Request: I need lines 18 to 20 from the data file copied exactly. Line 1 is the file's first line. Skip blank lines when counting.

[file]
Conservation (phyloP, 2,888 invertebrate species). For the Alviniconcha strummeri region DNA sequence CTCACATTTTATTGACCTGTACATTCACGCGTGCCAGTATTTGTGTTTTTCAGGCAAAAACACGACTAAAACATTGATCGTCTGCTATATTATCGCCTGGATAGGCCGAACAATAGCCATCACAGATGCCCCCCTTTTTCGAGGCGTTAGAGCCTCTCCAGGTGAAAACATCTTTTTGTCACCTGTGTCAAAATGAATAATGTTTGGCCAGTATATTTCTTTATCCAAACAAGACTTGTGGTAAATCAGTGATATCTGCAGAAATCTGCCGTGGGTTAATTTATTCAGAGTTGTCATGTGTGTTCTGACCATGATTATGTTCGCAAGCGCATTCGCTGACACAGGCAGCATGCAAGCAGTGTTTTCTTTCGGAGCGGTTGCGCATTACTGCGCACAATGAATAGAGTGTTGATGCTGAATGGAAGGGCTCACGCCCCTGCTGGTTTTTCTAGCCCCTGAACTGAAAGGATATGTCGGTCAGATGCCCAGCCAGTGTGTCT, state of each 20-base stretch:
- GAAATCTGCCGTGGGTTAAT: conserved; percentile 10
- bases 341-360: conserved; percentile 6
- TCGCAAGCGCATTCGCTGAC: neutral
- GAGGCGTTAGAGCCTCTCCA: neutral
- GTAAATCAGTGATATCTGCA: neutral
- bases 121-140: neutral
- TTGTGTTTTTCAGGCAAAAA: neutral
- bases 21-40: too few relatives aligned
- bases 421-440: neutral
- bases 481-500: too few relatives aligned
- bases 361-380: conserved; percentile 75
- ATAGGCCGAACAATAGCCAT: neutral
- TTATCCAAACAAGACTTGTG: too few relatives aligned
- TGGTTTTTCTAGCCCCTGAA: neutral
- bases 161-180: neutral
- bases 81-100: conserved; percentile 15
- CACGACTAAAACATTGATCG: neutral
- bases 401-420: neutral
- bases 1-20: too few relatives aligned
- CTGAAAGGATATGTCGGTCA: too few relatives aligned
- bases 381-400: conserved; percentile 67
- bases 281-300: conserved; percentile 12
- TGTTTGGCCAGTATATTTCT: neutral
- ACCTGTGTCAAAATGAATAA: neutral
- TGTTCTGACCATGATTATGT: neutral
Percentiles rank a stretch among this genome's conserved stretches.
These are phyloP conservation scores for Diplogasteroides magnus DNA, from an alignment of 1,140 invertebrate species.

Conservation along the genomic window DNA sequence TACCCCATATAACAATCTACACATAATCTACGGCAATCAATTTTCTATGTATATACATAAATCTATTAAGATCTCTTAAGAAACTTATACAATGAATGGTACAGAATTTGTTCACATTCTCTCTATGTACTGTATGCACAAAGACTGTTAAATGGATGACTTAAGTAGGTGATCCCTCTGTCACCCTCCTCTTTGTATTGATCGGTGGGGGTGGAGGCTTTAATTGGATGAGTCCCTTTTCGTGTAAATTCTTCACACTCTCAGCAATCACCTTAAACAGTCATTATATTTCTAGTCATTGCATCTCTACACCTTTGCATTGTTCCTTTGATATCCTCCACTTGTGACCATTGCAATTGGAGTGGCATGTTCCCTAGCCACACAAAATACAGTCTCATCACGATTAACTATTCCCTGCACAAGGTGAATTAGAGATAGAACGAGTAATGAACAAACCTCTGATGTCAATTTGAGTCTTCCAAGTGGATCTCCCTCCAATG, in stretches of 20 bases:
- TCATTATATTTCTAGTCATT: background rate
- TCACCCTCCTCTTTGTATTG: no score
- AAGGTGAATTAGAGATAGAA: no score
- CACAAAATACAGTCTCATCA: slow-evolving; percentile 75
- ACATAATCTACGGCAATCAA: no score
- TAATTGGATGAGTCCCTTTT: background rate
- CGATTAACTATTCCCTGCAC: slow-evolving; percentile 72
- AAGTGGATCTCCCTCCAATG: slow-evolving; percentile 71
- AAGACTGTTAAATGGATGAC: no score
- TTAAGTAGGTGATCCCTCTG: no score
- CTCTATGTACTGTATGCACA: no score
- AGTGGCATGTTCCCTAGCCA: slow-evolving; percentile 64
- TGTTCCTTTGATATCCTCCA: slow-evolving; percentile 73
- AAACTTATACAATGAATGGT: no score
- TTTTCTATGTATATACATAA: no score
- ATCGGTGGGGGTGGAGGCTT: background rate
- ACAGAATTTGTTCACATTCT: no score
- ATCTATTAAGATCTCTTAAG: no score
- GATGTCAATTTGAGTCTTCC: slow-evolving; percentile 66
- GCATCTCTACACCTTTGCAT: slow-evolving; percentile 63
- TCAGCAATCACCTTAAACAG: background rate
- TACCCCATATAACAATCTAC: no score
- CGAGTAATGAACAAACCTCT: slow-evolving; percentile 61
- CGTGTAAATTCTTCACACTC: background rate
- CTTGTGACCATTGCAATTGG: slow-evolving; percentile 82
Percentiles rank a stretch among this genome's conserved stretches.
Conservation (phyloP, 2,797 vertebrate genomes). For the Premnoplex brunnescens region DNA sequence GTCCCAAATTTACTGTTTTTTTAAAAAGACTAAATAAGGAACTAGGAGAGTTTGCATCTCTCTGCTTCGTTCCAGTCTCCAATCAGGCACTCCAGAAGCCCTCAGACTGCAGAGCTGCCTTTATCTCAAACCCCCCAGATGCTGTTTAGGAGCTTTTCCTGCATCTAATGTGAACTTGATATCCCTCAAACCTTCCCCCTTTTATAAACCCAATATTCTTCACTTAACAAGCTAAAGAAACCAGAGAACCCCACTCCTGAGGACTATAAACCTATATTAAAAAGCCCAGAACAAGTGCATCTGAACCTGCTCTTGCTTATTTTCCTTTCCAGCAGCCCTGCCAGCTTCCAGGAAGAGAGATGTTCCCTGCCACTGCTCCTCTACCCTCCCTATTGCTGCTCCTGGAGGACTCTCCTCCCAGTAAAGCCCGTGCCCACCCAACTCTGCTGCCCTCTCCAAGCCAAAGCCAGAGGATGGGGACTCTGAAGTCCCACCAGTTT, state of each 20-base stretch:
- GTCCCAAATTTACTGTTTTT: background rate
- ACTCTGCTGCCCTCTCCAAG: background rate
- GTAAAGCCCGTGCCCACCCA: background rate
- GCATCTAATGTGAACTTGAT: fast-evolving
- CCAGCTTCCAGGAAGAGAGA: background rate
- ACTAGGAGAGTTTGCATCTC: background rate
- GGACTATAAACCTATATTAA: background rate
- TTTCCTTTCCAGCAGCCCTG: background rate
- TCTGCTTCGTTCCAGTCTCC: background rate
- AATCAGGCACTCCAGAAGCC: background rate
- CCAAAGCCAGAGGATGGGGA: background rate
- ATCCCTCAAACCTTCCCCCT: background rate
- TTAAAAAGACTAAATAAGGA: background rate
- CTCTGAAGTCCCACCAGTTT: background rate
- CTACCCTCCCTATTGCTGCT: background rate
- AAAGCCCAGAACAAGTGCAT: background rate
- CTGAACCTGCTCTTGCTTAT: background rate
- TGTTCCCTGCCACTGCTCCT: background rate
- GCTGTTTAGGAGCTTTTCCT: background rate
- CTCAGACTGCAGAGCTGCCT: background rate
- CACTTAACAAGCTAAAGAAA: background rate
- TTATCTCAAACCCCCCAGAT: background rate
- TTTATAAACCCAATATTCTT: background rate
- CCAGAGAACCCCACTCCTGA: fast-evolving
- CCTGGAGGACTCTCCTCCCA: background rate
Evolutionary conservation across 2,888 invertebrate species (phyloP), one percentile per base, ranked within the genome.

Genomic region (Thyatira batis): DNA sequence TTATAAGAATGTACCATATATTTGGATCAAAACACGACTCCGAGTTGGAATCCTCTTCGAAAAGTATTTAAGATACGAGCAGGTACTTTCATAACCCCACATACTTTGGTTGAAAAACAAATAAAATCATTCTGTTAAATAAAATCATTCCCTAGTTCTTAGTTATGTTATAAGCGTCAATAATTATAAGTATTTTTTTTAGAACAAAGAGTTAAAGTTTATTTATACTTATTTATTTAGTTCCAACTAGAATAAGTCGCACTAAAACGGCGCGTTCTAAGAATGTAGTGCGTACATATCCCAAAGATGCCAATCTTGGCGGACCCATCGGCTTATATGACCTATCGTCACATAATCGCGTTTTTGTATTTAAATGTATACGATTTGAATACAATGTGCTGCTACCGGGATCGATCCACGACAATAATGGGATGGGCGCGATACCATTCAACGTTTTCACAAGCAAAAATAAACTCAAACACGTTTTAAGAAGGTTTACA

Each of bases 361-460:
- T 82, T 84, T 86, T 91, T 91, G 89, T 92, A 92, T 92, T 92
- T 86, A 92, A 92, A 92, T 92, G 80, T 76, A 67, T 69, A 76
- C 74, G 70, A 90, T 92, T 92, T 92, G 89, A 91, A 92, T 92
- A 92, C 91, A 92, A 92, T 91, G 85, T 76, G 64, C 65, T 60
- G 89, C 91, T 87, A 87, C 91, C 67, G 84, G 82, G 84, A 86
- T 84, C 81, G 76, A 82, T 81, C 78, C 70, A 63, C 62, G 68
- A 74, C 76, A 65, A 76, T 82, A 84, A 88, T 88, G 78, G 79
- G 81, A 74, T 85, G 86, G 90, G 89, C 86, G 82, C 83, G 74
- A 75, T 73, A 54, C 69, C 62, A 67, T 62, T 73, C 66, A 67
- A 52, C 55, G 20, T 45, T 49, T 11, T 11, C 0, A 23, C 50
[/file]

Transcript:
- CACGACTAAAACATTGATCG: neutral
- bases 401-420: neutral
- bases 1-20: too few relatives aligned